European Tour pro in contention in Dubai after being in car accident on eve of tournament

January 24, 2020

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That Dean Burmester shot a three-under 69 on the Majlis course during the first round of the Omega Dubai Desert Classic was notable on its own, given how difficult the conditions where during Thursday’s opening round. Firm greens, thick rough and gusty breezes left the day’s scoring average at 74.11 and put the 30-year-old South African just two strokes off the lead of Thomas Pieters in a tie for third place.

Burmester’s round becomes even more notable in light of what happened on Wednesday night. That’s when he and his family were involved in a car accident while taking an Uber from the golf course to their hotel in Dubai.

Thankfully, it sounds like everybody was OK—although the car has seen better days.

Having a late tee time on Thursday was likely helpful for Burmester, who had extra time to physically and mentally prepare to play his first round. And given his recent play—he has missed the cut in all four previous starts on the European Tour during the 2019-’20 season—you could imagine he already was anxious about how he might do in the desert.

Burmester's solid play continued on Friday when the one-time European Tour winner shot a second-round 68 to sit in a tie for second place with Bryson DeChambeau and Robert Karlsson, one stroke back of leader Eddie Pepperell. It was his best start in a tour event since the Portugal Masters in October., where he eventually finished T-14.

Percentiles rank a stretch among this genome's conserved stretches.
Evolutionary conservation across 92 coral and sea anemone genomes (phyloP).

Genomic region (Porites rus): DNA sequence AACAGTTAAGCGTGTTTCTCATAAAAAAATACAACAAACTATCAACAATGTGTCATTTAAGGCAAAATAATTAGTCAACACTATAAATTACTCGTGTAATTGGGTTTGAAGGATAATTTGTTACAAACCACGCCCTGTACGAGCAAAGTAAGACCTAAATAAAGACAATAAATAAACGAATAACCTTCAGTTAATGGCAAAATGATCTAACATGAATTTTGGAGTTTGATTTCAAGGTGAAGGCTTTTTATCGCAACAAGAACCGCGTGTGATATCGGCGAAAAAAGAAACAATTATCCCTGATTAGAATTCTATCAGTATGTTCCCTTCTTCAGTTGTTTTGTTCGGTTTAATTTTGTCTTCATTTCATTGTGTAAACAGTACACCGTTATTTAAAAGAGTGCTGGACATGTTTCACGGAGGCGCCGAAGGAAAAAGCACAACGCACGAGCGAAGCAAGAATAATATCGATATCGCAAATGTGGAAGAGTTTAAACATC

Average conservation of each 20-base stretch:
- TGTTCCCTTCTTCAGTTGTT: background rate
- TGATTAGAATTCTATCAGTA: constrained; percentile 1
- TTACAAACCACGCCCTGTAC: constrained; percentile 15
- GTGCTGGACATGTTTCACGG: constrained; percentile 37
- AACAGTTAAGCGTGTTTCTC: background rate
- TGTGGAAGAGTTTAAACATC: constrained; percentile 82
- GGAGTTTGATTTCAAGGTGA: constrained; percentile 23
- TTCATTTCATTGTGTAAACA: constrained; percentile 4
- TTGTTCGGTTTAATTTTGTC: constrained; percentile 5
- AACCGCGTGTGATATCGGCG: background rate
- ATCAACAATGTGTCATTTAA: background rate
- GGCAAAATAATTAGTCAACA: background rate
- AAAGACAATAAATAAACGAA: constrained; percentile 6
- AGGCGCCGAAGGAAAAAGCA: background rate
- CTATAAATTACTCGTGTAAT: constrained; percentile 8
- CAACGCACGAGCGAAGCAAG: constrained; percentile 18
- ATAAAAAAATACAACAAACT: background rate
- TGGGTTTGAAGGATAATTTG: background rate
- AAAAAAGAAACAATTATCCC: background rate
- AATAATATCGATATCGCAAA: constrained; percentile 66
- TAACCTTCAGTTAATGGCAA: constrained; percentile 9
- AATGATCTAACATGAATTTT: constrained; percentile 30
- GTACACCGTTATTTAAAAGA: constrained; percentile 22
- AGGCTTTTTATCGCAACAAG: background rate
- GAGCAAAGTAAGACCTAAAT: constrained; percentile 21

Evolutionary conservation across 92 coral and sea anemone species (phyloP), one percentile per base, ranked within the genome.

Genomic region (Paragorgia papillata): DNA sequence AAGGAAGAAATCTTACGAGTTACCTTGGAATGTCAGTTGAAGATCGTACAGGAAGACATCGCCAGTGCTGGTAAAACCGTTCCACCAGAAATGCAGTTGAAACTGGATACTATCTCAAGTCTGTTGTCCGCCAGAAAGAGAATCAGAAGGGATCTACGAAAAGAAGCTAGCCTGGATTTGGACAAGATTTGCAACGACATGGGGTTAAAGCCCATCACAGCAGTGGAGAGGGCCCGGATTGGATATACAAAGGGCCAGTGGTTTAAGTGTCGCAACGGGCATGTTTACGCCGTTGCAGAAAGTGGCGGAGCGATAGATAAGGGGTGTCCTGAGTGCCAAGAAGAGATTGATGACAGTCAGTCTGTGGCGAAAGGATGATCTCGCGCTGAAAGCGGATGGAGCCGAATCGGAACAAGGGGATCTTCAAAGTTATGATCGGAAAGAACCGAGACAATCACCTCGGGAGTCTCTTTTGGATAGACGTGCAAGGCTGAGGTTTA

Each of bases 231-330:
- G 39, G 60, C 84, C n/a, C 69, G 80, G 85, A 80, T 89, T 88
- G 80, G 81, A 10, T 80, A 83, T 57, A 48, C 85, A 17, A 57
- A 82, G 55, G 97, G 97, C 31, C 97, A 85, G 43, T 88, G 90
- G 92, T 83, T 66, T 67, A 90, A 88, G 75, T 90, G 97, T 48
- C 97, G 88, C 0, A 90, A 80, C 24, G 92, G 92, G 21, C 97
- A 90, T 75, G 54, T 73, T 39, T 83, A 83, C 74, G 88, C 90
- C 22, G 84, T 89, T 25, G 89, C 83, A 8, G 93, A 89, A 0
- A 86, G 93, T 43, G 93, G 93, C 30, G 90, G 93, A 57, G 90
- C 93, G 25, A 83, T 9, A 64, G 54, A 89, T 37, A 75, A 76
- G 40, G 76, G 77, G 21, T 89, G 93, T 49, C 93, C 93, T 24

“Yeah, it was pretty hectic,” Burmester said after his round on Friday. “We went to the aquarium and on our way back we took an Uber on the way back to the hotel. And there was traffic on the other side of a blind rise, and our Uber driver was just too slow and so we went into the back of a Porsche. And then there were four cars involved, but luckily we just got away with a couple of bumps and bruises and just thank God that we’re all OK.”

Burmester noted that indeed the accident did provide an unintended moment to reset himself.

“But, yeah, I think the major difference is probably my mental attitude towards it,” Burmester said after his round on Friday. “After the car accident you realize what's important in life and I think I was taking golf a little too seriously, so I just kind of relaxed and looked at the family and we're kind of just enjoying our time, so that's been the biggest difference.”